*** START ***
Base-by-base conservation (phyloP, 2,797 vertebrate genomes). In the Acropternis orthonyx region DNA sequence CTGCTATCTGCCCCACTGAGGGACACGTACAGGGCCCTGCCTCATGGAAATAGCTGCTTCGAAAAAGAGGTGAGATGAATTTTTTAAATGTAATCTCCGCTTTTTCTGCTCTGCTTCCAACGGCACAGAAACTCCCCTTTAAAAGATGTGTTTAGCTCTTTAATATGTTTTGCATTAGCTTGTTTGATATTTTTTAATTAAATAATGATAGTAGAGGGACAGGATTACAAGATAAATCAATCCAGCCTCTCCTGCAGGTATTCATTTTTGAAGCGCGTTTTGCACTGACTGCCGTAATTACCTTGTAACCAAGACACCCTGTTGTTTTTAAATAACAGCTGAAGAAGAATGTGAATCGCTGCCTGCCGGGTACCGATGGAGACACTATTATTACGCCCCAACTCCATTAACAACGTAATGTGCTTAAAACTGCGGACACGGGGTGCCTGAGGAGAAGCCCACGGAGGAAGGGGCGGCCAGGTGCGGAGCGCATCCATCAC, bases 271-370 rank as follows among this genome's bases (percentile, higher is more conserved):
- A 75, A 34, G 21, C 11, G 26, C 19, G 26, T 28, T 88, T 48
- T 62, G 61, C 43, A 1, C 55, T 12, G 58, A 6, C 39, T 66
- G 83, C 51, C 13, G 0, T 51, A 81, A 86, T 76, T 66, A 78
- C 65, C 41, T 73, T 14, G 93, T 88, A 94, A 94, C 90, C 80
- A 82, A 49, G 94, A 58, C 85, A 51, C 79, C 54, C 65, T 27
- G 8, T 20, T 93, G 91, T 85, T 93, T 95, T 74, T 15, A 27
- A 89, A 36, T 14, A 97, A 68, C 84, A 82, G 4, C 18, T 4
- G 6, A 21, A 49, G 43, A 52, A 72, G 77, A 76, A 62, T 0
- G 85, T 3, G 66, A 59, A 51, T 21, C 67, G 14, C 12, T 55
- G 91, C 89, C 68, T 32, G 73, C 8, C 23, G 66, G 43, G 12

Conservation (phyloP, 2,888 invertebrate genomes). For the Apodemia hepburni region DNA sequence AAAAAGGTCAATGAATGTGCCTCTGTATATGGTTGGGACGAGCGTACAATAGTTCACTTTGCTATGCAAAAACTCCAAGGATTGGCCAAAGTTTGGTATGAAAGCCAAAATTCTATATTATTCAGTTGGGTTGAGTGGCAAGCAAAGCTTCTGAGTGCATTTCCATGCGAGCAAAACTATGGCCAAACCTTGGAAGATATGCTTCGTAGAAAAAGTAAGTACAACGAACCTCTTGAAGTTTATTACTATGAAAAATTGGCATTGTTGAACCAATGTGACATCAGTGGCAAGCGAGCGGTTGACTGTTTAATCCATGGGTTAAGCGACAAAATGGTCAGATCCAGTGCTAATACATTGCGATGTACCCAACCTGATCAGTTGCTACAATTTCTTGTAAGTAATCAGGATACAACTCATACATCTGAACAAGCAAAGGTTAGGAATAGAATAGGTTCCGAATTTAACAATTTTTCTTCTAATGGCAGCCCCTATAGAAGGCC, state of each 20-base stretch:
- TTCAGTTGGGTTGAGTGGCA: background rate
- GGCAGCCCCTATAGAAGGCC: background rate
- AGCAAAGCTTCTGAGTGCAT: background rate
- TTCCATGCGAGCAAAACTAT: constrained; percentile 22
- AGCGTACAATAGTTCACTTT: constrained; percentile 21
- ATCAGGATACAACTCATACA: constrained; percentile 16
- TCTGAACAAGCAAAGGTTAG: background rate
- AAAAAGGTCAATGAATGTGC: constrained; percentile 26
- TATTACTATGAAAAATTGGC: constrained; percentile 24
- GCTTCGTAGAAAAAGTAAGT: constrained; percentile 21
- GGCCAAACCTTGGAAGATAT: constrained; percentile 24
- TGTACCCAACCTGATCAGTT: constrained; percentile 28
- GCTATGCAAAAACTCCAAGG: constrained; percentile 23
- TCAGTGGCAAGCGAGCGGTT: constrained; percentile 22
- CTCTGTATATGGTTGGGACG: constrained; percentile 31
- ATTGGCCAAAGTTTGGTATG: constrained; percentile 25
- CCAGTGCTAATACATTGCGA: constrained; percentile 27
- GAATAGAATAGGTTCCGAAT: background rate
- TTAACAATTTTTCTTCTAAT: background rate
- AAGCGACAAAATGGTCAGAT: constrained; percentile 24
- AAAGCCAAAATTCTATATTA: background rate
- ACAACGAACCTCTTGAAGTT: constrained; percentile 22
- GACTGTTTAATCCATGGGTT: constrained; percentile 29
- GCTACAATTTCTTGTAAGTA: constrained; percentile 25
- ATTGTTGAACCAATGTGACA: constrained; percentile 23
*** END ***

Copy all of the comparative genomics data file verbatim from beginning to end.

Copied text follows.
Base-by-base conservation (phyloP, 2,797 vertebrate genomes). In the Acropternis orthonyx region DNA sequence CTGCTATCTGCCCCACTGAGGGACACGTACAGGGCCCTGCCTCATGGAAATAGCTGCTTCGAAAAAGAGGTGAGATGAATTTTTTAAATGTAATCTCCGCTTTTTCTGCTCTGCTTCCAACGGCACAGAAACTCCCCTTTAAAAGATGTGTTTAGCTCTTTAATATGTTTTGCATTAGCTTGTTTGATATTTTTTAATTAAATAATGATAGTAGAGGGACAGGATTACAAGATAAATCAATCCAGCCTCTCCTGCAGGTATTCATTTTTGAAGCGCGTTTTGCACTGACTGCCGTAATTACCTTGTAACCAAGACACCCTGTTGTTTTTAAATAACAGCTGAAGAAGAATGTGAATCGCTGCCTGCCGGGTACCGATGGAGACACTATTATTACGCCCCAACTCCATTAACAACGTAATGTGCTTAAAACTGCGGACACGGGGTGCCTGAGGAGAAGCCCACGGAGGAAGGGGCGGCCAGGTGCGGAGCGCATCCATCAC, bases 271-370 rank as follows among this genome's bases (percentile, higher is more conserved):
- A 75, A 34, G 21, C 11, G 26, C 19, G 26, T 28, T 88, T 48
- T 62, G 61, C 43, A 1, C 55, T 12, G 58, A 6, C 39, T 66
- G 83, C 51, C 13, G 0, T 51, A 81, A 86, T 76, T 66, A 78
- C 65, C 41, T 73, T 14, G 93, T 88, A 94, A 94, C 90, C 80
- A 82, A 49, G 94, A 58, C 85, A 51, C 79, C 54, C 65, T 27
- G 8, T 20, T 93, G 91, T 85, T 93, T 95, T 74, T 15, A 27
- A 89, A 36, T 14, A 97, A 68, C 84, A 82, G 4, C 18, T 4
- G 6, A 21, A 49, G 43, A 52, A 72, G 77, A 76, A 62, T 0
- G 85, T 3, G 66, A 59, A 51, T 21, C 67, G 14, C 12, T 55
- G 91, C 89, C 68, T 32, G 73, C 8, C 23, G 66, G 43, G 12

Conservation (phyloP, 2,888 invertebrate genomes). For the Apodemia hepburni region DNA sequence AAAAAGGTCAATGAATGTGCCTCTGTATATGGTTGGGACGAGCGTACAATAGTTCACTTTGCTATGCAAAAACTCCAAGGATTGGCCAAAGTTTGGTATGAAAGCCAAAATTCTATATTATTCAGTTGGGTTGAGTGGCAAGCAAAGCTTCTGAGTGCATTTCCATGCGAGCAAAACTATGGCCAAACCTTGGAAGATATGCTTCGTAGAAAAAGTAAGTACAACGAACCTCTTGAAGTTTATTACTATGAAAAATTGGCATTGTTGAACCAATGTGACATCAGTGGCAAGCGAGCGGTTGACTGTTTAATCCATGGGTTAAGCGACAAAATGGTCAGATCCAGTGCTAATACATTGCGATGTACCCAACCTGATCAGTTGCTACAATTTCTTGTAAGTAATCAGGATACAACTCATACATCTGAACAAGCAAAGGTTAGGAATAGAATAGGTTCCGAATTTAACAATTTTTCTTCTAATGGCAGCCCCTATAGAAGGCC, state of each 20-base stretch:
- TTCAGTTGGGTTGAGTGGCA: background rate
- GGCAGCCCCTATAGAAGGCC: background rate
- AGCAAAGCTTCTGAGTGCAT: background rate
- TTCCATGCGAGCAAAACTAT: constrained; percentile 22
- AGCGTACAATAGTTCACTTT: constrained; percentile 21
- ATCAGGATACAACTCATACA: constrained; percentile 16
- TCTGAACAAGCAAAGGTTAG: background rate
- AAAAAGGTCAATGAATGTGC: constrained; percentile 26
- TATTACTATGAAAAATTGGC: constrained; percentile 24
- GCTTCGTAGAAAAAGTAAGT: constrained; percentile 21
- GGCCAAACCTTGGAAGATAT: constrained; percentile 24
- TGTACCCAACCTGATCAGTT: constrained; percentile 28
- GCTATGCAAAAACTCCAAGG: constrained; percentile 23
- TCAGTGGCAAGCGAGCGGTT: constrained; percentile 22
- CTCTGTATATGGTTGGGACG: constrained; percentile 31
- ATTGGCCAAAGTTTGGTATG: constrained; percentile 25
- CCAGTGCTAATACATTGCGA: constrained; percentile 27
- GAATAGAATAGGTTCCGAAT: background rate
- TTAACAATTTTTCTTCTAAT: background rate
- AAGCGACAAAATGGTCAGAT: constrained; percentile 24
- AAAGCCAAAATTCTATATTA: background rate
- ACAACGAACCTCTTGAAGTT: constrained; percentile 22
- GACTGTTTAATCCATGGGTT: constrained; percentile 29
- GCTACAATTTCTTGTAAGTA: constrained; percentile 25
- ATTGTTGAACCAATGTGACA: constrained; percentile 23